by Patrick Pilch (@pratprilch)
Big Bite manage to pull zero punches on their self-titled LP; the most recent arrival on the fledgling boutique label Pop Wig. For their proper debut, the Seattle-based outfit assemble eight, fuzz punk pieces in just 22 minutes. Each track soars with raw intensity, elaborating on the prototypical ideas developed on the band’s previous “demo,” “seven inch” and tour tape releases.
Sharing members with Oakland’s own Happy Diving, Big Bite pull straight from their brother-band’s playbook. In a lot of ways, the group is quite similar to Happy Diving: cranked amps, feedback laden intros and wailing guitar hooks make up the bulk of Big Bite’s sound. Half the tracks on Big Bite’s self-titled border anthemic, each bearing the boot-stomping potential to strike fear in floorboards across the nation.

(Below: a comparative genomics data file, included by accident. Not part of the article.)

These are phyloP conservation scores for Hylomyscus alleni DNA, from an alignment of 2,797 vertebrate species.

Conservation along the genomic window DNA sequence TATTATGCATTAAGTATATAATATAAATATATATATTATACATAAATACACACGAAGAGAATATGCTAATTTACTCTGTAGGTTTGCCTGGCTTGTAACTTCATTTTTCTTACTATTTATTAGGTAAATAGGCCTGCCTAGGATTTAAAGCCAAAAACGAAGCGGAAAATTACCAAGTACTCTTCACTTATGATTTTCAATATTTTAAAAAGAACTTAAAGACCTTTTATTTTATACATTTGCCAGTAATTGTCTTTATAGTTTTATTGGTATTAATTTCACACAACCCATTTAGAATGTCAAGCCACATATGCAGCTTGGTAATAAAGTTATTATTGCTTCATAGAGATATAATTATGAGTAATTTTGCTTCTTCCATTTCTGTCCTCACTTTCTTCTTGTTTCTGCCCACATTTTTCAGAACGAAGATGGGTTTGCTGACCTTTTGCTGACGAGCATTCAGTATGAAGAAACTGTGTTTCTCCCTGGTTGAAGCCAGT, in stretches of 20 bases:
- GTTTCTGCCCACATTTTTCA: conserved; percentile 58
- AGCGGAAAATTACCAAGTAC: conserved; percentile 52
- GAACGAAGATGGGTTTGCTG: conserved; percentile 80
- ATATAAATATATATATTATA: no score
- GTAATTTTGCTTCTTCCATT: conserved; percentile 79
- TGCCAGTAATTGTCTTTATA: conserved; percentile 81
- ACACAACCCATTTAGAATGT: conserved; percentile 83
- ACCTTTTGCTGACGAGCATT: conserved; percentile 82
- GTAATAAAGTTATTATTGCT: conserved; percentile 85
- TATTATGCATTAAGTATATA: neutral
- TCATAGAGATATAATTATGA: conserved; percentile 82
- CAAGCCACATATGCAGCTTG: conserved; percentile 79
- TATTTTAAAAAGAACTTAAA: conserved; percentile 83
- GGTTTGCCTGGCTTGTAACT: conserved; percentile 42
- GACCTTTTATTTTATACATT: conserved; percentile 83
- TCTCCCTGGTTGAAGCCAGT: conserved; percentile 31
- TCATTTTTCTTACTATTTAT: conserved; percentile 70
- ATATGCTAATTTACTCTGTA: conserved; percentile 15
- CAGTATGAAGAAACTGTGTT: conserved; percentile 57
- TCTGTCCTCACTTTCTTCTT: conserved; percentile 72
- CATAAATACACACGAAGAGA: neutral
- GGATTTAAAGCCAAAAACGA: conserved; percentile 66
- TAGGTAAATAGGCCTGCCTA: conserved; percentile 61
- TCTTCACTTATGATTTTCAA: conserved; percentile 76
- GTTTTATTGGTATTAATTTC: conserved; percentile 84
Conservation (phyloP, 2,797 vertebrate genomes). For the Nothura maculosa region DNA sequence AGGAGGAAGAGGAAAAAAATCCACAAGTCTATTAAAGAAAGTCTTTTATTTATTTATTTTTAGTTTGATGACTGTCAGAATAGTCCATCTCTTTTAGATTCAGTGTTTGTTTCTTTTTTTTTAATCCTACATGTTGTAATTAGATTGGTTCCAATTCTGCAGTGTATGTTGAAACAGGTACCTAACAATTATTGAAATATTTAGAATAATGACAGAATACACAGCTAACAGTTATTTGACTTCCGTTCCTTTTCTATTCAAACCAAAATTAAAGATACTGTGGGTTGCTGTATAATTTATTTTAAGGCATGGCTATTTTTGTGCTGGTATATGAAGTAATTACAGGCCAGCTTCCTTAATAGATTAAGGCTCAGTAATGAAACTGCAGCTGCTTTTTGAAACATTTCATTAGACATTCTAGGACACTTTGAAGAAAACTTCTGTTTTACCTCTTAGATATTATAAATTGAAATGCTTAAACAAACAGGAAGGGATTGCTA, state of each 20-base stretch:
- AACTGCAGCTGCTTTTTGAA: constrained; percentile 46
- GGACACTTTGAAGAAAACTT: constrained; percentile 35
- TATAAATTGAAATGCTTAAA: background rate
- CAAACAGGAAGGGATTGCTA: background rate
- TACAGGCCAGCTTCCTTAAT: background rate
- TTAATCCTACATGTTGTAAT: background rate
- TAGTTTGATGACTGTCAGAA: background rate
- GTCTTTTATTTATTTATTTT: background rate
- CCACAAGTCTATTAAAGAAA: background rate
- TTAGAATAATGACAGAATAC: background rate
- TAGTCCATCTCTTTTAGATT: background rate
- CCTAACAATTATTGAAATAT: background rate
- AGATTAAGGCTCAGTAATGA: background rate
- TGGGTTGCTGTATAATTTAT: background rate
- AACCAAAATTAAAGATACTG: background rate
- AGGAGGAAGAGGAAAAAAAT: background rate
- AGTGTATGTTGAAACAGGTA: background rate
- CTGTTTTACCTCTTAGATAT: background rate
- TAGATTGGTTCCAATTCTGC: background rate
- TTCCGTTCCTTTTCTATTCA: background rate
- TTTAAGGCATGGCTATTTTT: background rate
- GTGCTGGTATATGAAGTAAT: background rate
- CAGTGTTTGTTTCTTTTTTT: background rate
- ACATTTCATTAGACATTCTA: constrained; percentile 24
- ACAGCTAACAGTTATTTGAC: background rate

Highlight “Relentless Healing” packs a frantic sense of urgency, possessing a force only quelled by a warbling guitar riff around the track’s two-minute mark. The fill gently concludes the manic peak in the album’s prettiest, most tempered moment. Opener “Pure of Heart” kicks things off with a boisterous, beer-clinking introduction of pure “rock and roll,” leather not included. “Faith” picks up where “Heart” leaves off, playing out like a feel good aftershock of the sonic spiraling of “Get Away” or “Double Dare.”
Combining the raw, aggro approach of Wipers with the hyper-elated vivacity of The Replacements, Big Bite adopt a full-throttle punk approach, composed in tangent with scrappy DIY ethics. Being their debut, the album marks the beginning of a band’s self-realization, as concepts escape their embryonic blueprint stage and advance into territory of refinement. Big Bite offer a terse but thoughtful collection of solid tracks, a perfectly brief introduction to aside-project actualized.